Big Investors Aren’t Done Buying Apple Shares, Analysts Say

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Whatever the risks Apple faces, big investors still plan to buy more of the tech giant’s shares, according to analysts.

Apple reports at the end of January for the quarter ended in December, and those numbers could catalyze the stock.

Investors want to see that their expectations for earnings growth over the next one and two years — 10% and 15% — are affirmed. Part of that result would be services-revenue growth in the mid-teens percent.

The most important ingredient for 2020 is the 5G ramp. Analysts have recently touted the opportunity as a multiyear one that can bear significant fruit in mid-to-late 2020.

D.A. Davidson analyst Tom Forte recently told TheStreet that while management is unlikely to give specific details on 5G production, “to the extent that the company’s comments suggest that they’re preparing for next-generation, even if they don’t indicate exactly how they intend to do so with the new phones, that will be a good cue for investors.”

In mid-2019, Apple’s multiple was expanding significantly as the Cupertino, Calif., company rolled out new services like Apple Card for payments, Apple TV+ for streaming video and Apple Arcade for gaming.

But when 5G expectations for the next three years suddenly shot up — analysts were seeing production ramps from 5G-chip makers — the multiple expansion added another dimension. Apple now trades at roughly 24 times next year’s earnings.

Risks-reward balance aside, money managers are still considering buying more of the stock.

“Active inflows and rising estimates support Apple shares in fiscal year 2020,” Morgan Stanley analyst Katy Huberty wrote in a note.

“We still believe a significant number of investors are offsides relative to the upcoming 5G smartphone cycle and expect continued inflows as earnings estimates rise over the next year.”

In late November, Huberty said institutional managers were telling her they wanted to buy more. And they did. The stock is up 20% since that date, and Huberty sees the trend continuing.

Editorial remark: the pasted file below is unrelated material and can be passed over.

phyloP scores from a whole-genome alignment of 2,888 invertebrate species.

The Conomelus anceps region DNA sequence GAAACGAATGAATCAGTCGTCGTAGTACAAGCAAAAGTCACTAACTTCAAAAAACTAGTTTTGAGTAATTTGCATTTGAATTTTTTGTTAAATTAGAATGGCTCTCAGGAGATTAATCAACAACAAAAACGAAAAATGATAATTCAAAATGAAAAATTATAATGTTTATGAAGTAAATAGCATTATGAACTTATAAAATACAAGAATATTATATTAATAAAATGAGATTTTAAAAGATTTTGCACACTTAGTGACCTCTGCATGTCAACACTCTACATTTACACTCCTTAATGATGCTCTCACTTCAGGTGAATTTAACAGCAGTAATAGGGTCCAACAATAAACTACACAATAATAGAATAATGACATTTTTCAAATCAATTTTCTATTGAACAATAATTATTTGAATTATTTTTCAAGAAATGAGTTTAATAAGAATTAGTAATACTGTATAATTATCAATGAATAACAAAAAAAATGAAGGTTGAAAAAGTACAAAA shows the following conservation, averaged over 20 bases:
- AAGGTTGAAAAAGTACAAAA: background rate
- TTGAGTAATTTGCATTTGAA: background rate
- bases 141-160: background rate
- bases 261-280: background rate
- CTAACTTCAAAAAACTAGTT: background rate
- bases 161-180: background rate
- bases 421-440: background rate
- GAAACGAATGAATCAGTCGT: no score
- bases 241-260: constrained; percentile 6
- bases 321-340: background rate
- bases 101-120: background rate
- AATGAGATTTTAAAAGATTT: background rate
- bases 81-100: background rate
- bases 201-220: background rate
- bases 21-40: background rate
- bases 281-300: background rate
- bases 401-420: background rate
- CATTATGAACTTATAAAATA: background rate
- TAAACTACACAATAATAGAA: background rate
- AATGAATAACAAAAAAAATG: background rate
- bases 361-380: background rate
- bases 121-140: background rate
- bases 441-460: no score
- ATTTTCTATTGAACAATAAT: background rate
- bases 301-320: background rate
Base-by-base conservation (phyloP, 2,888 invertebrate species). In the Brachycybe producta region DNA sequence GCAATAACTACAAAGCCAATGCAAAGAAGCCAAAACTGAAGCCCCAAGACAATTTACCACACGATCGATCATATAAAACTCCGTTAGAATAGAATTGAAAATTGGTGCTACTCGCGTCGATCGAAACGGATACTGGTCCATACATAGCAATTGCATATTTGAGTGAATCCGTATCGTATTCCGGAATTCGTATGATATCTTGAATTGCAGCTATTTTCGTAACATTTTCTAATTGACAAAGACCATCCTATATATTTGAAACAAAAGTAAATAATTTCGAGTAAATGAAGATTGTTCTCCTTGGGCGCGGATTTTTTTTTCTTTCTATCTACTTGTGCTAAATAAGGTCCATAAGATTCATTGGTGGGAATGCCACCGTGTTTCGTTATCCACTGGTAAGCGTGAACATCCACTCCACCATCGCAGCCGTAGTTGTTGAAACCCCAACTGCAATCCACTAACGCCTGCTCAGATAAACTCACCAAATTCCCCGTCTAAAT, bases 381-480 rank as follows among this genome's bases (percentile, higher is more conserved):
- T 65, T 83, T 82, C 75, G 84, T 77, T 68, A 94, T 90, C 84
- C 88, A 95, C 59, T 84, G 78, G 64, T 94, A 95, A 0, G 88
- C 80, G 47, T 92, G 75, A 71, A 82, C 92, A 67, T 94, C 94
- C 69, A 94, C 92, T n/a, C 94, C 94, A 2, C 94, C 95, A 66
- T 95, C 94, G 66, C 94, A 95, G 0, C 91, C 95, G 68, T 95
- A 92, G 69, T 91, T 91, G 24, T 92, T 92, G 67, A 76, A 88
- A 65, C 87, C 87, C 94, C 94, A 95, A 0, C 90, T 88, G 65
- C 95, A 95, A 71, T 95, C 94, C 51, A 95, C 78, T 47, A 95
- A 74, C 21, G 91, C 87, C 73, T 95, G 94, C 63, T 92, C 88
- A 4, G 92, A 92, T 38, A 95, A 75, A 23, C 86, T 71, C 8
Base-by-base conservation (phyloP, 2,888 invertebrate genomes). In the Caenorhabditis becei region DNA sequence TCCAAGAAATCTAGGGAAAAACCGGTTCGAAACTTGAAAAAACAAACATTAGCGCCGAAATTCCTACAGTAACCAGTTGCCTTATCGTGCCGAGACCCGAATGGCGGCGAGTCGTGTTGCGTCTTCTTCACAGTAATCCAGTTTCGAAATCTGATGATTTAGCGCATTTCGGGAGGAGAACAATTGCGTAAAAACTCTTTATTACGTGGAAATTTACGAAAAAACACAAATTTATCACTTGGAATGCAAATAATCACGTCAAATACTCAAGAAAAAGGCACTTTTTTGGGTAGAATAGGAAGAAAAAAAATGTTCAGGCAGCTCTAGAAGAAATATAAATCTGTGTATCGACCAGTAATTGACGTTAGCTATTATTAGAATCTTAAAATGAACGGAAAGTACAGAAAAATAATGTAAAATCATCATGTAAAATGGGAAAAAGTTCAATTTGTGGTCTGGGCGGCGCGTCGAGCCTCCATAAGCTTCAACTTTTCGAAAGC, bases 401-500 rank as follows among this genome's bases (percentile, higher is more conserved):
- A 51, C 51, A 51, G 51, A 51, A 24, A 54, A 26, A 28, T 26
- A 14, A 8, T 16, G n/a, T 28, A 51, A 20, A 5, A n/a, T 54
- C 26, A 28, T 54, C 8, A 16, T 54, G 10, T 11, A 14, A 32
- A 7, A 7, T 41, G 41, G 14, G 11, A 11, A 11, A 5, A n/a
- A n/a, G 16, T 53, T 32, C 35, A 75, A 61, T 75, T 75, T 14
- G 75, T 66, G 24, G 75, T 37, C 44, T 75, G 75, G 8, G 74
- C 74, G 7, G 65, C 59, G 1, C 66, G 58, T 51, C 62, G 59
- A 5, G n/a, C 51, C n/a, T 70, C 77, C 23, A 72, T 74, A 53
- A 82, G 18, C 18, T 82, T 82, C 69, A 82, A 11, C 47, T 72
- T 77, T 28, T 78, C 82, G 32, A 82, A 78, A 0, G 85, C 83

Other analysts see the same trend.

“Our stock self-propelling thesis (active managers buying the stock not to underperform their benchmarks) is still in play,” wrote Cowen analyst Krish Sankar. He meant that active managers who want to ensure their funds outperform the market will buy a few more Apple shares, as they see continued upside in the stock.

That’s another point consistent with Huberty’s comments. She says earnings expectations for the buy side, the world of investment funds, call for Apple to earn $17 a share in 2021. The sell side, the analyst and investment banking world, sees 20201 EPS of $15.12.

Of course, the biggest risks to Apple in 2020 are the prospect that 5G demand could falters and that production could hit a snag.

Longer-term, Apple TV+ is still light on content and the company has plenty of cash to invest. This could be a tailwind for the streaming service, which is currently priced at $4.99 a month. That's the cheaper end of these services.

“The TV service appears competitive and the potential to monetize across the 900 million-plus iPhone installed base increases with new content offerings each year,” Sankar wrote.

He did note that investors should be aware that Apple is beginning to amortize new content, a non-cash expense, which will be reflected in Apple’s profit margin in 2020.

With analysts seeing upside to long-term forecasts, Apple's multiple could still expand. Huberty’s price target for Apple shares is 29 times her 2020 earnings forecast.